BILLINGS — Lane Nordlund has the Montana Ag report for Tuesday, December 3, 2019:
#1 President Donald Trump Monday announced new tariffs on Brazil and Argentina, citing harm to U.S. farmers. Trump says the tariffs on steel from Brazil and Argentina are in response to the “devaluation of their currencies.” Speaking to reporters on the White House lawn, President Trump stated, “Our steel companies will be very happy, and our farmers will be very happy.”
Brazil and Argentina are serving as alternative markets of soybeans for China, allowing China to avoid tariffs on U.S. agricultural products stemming from the tit-for-tat trade war between China and the United States.
The United States is the top soybean-producing country in the world, followed by Brazil, Argentina and China.
#2 Before the new year, Lawmakers may consider two farm labor bills. One bipartisan bill introduced by Rep. Zoe Lofgren (D-CA), Rep. Dan Newhouse (R-WA) and Rep. Mike Simpson (R-ID) addresses the agricultural labor shortage by providing a pathway for ag workers to earn legal status, reforming the H-2A program, and establishing nationwide, mandatory E-Verify.
Another bill, introduced by Representative Ted Yoho, a Florida Republican, has different priorities.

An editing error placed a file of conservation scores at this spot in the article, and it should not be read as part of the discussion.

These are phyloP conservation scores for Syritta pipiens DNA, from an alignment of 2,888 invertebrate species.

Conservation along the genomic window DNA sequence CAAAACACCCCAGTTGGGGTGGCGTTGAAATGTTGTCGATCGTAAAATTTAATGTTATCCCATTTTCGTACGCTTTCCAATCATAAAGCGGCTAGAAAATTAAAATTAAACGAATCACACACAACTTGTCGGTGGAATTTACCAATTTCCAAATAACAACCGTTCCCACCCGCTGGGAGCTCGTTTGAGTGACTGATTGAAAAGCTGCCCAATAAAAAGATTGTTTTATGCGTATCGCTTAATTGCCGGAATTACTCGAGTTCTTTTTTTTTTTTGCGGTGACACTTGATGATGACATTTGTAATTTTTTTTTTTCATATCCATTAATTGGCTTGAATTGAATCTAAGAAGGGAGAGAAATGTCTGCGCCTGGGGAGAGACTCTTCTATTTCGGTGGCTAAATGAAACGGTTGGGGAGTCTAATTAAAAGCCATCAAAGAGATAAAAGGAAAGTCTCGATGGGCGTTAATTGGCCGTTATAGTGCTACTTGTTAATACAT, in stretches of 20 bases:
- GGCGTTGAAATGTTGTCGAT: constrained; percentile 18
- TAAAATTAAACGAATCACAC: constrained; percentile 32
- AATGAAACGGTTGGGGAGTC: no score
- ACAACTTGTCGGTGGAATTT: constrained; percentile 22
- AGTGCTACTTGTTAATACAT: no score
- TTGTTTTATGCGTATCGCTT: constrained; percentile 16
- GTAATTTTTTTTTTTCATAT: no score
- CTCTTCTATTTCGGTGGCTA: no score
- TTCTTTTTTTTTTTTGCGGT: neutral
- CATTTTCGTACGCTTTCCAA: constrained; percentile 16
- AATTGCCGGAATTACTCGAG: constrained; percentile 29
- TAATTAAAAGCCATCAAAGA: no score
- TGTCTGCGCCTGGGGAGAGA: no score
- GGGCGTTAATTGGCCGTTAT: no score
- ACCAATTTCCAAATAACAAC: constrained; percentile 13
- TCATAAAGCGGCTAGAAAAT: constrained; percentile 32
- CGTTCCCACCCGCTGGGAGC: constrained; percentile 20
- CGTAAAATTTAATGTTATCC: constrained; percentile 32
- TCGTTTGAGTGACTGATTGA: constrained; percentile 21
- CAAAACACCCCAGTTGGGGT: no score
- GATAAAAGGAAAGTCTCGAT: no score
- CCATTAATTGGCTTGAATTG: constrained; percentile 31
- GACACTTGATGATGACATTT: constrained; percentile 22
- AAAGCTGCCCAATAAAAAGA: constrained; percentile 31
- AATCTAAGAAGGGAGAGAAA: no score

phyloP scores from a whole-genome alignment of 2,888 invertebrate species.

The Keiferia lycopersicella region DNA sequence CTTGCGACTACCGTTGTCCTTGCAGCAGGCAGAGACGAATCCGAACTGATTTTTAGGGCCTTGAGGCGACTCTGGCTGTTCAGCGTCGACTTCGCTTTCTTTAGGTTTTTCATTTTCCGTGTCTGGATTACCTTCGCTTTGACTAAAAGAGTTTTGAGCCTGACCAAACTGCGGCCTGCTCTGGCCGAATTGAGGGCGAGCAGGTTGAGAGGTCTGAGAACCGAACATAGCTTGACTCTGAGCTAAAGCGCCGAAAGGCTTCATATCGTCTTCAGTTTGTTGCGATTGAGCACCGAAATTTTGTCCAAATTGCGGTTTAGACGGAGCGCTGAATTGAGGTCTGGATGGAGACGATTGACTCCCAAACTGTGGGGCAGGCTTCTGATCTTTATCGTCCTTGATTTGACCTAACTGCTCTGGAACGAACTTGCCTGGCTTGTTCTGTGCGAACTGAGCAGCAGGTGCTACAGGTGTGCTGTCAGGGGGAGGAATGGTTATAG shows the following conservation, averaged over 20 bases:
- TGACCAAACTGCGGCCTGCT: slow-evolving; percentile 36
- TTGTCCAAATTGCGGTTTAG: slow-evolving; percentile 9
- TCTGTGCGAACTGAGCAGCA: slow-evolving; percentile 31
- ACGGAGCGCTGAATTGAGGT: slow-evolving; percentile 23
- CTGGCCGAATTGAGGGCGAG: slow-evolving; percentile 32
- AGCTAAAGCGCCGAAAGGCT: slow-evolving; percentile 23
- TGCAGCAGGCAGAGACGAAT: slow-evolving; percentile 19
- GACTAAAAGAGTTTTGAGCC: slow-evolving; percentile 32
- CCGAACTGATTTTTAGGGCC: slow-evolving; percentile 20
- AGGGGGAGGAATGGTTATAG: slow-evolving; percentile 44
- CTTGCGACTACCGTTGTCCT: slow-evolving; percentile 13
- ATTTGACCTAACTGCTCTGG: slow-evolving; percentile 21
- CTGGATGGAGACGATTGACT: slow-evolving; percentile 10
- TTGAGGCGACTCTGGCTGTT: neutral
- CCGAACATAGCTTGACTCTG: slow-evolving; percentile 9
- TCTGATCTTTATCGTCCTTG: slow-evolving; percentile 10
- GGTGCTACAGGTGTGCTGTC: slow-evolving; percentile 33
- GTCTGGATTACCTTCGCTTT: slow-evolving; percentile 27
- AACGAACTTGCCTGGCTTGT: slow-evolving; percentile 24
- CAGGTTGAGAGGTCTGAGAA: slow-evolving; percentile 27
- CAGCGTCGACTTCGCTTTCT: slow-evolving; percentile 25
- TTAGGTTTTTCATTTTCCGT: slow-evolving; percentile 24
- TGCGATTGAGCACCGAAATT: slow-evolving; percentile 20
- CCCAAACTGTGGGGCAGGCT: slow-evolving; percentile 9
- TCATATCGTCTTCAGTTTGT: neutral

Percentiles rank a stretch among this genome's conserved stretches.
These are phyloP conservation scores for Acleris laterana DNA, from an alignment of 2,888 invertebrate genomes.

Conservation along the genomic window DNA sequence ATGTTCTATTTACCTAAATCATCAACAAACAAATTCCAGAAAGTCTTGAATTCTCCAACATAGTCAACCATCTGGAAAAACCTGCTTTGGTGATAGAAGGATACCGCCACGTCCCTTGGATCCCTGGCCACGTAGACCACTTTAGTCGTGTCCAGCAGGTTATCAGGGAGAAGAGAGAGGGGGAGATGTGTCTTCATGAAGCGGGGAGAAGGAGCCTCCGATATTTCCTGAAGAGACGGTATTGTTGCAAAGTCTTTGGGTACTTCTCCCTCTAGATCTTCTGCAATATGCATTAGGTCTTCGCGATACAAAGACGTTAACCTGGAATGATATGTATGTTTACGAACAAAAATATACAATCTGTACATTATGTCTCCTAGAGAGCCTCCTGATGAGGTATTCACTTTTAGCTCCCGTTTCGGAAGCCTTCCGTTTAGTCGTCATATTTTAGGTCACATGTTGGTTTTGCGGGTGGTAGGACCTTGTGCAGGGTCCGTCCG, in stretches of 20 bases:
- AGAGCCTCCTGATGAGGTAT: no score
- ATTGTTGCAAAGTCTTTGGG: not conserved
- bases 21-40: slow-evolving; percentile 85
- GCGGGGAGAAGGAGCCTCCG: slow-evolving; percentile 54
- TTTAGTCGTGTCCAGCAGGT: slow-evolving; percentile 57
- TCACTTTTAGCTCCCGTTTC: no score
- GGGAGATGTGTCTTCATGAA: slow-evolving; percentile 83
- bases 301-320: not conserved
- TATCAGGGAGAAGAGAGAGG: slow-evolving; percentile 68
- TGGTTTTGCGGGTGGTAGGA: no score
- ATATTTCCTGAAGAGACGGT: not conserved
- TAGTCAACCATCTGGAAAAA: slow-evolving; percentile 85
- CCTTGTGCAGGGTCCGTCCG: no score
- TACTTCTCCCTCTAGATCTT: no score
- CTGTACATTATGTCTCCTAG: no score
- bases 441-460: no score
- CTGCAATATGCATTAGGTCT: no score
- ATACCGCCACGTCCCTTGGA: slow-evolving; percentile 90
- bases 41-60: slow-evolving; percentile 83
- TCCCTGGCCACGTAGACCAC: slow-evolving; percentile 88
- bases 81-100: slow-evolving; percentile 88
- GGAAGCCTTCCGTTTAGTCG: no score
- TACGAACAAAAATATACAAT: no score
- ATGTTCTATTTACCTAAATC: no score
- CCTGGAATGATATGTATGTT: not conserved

“My bill deals with creating a reliable predictable steady flow of labor for producers, but also gives protections for the migrant and opportunity to come here and work,” Yoho said. “We don't deal with immigration. It is a guest worker program. Her bill gets into giving people amnesty and things like that and it becomes very partisan.
The bill would streamline the H-2A program and move the program to the Department of Agriculture from the Department of Labor. The program will screen migrant workers before they enter the country.
“What we had devised was a way a person can come into this country and be screened before they come into the country,” Yoho explained. “Once they get the agriculture guest worker permit. They can stay in this country for five years at a time. They can renew four and a half years into the program for another five years. They have to work 75% of the year in this country. They're free to go back home and come back or they can stay all year in this country. They are dedicated to the ag sector, but this is something unique that we haven't had before and it fulfills the need that people or producers have for year-round labor.”
Guest worker reform will be one of the many discussion topics discussed this week at the Montana Wool Growers convention in Billings.
#3 On Monday, U.S. Senator Jon Tester has sent a letter to Secretary of Agriculture Sonny Perdue expressing his frustration in the USDA’s response to the situation that wheat farmers are facing in Northeast Montana. Tester cites, last spring’s flooding that delayed planting and excessive fall moisture that stalled harvest.
The Additional Supplemental Appropriations for Disaster Relief Act of 2019 extends the WHIP+ program to cover producer expenses related to losses of crops as the result of “ floods, tornadoes,, snowstorms and wildfire, among other disasters. Tester said that USDA excluded Montana Farmers from the WHIP+ program and is urging the secretary of ag to help farmers in their time of need.